How to prepare mentally and physically for the holiday season
Are you the kind of gal who immediately breaks out her fall décor, candles and pumpkin pie puree as soon as September hits?
Girl, SAME. Growing up in the Midwest, kicking off autumn meant the holidays were just around the corner, which meant more time with loved ones, yummy food and cherished memories.
That said, the holidays also bring a certain level of stress for those who like to live a fairly healthy lifestyle.
So what’s a girl to do when she likes hitting up the gym on the reg, but also likes to indulge in pumpkin pancakes on the weekend?
Here are a few tips on how to prepare – both mentally and physically – for the influx of sweet treats and chaotic trips home for the holidays:
That’s right, my first tip is to let go of your routine and embrace the chaos that comes along with the holiday season. My dad always told me growing up, “Adapt, improvise and overcome.” A few days or even a few weeks diverting from your typical wellness regime isn’t going to kill you.
I try to utilize body weight exercises, such as jump squats, burpees, pushups, etc., as well as taking my workouts outdoors throughout the holidays. Check out my Instagram for body weight workouts, like this HIIT workout you can do pretty much anywhere.
Hydrate, hydrate, hydrate
Drinking enough water isn’t only essential for an optimally functioning body, but it also can help aid in weight loss (if that’s your goal). Often times, when you’re dehydrated, your brain and body think you’re hungry, causing you to consume far more food than you might have if you simply drank enough H20 that day.
When heading out on a long road trip home for the holidays, or to a social gathering where alcohol will be provided, drink a bottle of water before partaking in adult festivities. It sounds lame, but I’ve had many instances where I drank water before, during and after a holiday party and not only did I not go off the rails with my diet, but I also didn’t get too buzzed. Perfect combo.
Huh? What? That sounds like an oxymoron, KB. Hear me out friends.
ENJOY YOUR FOOD. If you want a cookie, don’t just scarf down the cookie. Maybe have it with a glass of plant-based milk (dairy is so 2016, ya’ll). Sit down with a friend or loved one and eat the dang dessert. Trust me, you will eat slower, enjoy the experience and might even eat less if you’re indulging with another person.
Crank up the intensity
As mentioned in my second tip, HIIT workouts are a staple when I travel. But what about when you have access to a gym or a variety of weights? Don’t stop moving.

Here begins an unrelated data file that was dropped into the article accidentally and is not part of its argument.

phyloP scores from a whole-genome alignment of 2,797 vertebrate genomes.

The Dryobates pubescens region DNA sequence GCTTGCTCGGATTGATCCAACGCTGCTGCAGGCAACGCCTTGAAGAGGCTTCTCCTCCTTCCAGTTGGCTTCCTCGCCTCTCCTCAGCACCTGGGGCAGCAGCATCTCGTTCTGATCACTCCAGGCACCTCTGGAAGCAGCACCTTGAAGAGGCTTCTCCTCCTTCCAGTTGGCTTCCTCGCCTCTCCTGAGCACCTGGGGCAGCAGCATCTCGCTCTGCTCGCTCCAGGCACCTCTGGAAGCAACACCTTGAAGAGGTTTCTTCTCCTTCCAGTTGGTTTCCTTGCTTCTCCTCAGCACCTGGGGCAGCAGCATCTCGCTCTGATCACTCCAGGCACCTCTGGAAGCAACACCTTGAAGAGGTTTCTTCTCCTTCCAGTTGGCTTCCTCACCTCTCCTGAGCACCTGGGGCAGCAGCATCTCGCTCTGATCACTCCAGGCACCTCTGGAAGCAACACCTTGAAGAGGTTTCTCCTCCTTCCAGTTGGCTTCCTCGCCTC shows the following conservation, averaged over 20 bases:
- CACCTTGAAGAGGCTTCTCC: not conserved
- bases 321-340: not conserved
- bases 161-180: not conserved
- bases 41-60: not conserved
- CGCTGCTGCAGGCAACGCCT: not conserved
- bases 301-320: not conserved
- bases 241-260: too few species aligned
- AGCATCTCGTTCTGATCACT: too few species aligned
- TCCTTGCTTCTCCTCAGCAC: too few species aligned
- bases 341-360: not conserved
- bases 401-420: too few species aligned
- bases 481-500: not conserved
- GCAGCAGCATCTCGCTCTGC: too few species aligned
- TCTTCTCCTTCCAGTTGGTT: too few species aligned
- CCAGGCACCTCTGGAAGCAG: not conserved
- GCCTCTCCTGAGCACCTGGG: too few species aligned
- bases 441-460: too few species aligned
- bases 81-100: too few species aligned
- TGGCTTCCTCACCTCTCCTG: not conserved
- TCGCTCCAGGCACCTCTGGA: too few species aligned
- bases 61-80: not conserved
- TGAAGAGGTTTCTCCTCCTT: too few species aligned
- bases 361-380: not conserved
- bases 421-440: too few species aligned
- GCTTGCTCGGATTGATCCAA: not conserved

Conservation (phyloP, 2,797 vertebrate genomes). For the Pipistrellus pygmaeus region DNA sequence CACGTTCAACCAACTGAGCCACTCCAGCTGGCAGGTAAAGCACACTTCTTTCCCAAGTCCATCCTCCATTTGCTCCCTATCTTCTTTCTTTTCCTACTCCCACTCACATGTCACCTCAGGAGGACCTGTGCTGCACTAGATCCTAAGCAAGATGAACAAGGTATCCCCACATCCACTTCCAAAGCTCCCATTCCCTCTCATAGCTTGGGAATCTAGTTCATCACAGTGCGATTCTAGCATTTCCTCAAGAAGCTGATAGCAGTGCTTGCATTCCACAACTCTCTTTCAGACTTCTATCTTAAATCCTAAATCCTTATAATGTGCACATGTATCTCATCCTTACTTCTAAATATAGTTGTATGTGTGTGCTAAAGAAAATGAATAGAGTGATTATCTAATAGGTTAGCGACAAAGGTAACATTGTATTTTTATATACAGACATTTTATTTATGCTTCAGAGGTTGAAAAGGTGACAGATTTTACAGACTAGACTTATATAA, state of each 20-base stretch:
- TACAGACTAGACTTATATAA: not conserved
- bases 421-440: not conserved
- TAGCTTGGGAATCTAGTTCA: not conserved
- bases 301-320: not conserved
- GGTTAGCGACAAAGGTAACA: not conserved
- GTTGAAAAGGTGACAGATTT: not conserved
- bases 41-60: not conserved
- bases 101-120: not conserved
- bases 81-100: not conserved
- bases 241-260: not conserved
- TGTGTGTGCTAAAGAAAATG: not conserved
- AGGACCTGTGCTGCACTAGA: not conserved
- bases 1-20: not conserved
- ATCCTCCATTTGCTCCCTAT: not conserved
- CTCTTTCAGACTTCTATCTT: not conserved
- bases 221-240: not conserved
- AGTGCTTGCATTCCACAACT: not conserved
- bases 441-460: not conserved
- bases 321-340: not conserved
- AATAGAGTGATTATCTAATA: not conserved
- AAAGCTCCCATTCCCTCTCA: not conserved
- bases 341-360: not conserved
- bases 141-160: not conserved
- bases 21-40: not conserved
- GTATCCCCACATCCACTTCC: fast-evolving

I can get a SOLID workout in 30 minutes or less, often times torching more calories than an hour-long session, if I decrease or completely eliminate rest periods. You might not have all the time in the world to hit the gym this holiday season, but you can control how hard you work and how many times you take a break when you’re working out.
Set a timer or use this tabata app to time your exercises, ensuring you get the most “bang for your buck” when you break a sweat. A good rule of thumb is 20 seconds of high intensity exercises, with 10 seconds rest, then repeat.
Walk it out
I’ve been aiming to get 20,000 steps a day since moving to Chicago, and there has rarely been a day that I haven’t achieved that goal.
But when I’m home in Michigan, aka the Motor City, I’m lucky if I can get 10,000 steps a day!
That’s why taking walks – either in the morning, as an afternoon pick-me-up or an after-dinner activity – can help digest meals, improve blood flow and decrease anxiety surrounding food.
I’m not advocating for walking hours upon hours after a meal (that’s the opposite of being well, actually), but a brisk 10-20 minute walk with could work wonders for your mental and physical health.
Remember nothing is forever, except memories
The older I get, the more I value time and making memories over hitting fitness goals.
That’s not to say I don’t work out, eat healthy and prioritize moving my body every day, but if I have to choose between coffee with my mom or hitting the gym at 5 a.m. before holiday festivities begin, I’d choose my momma any day.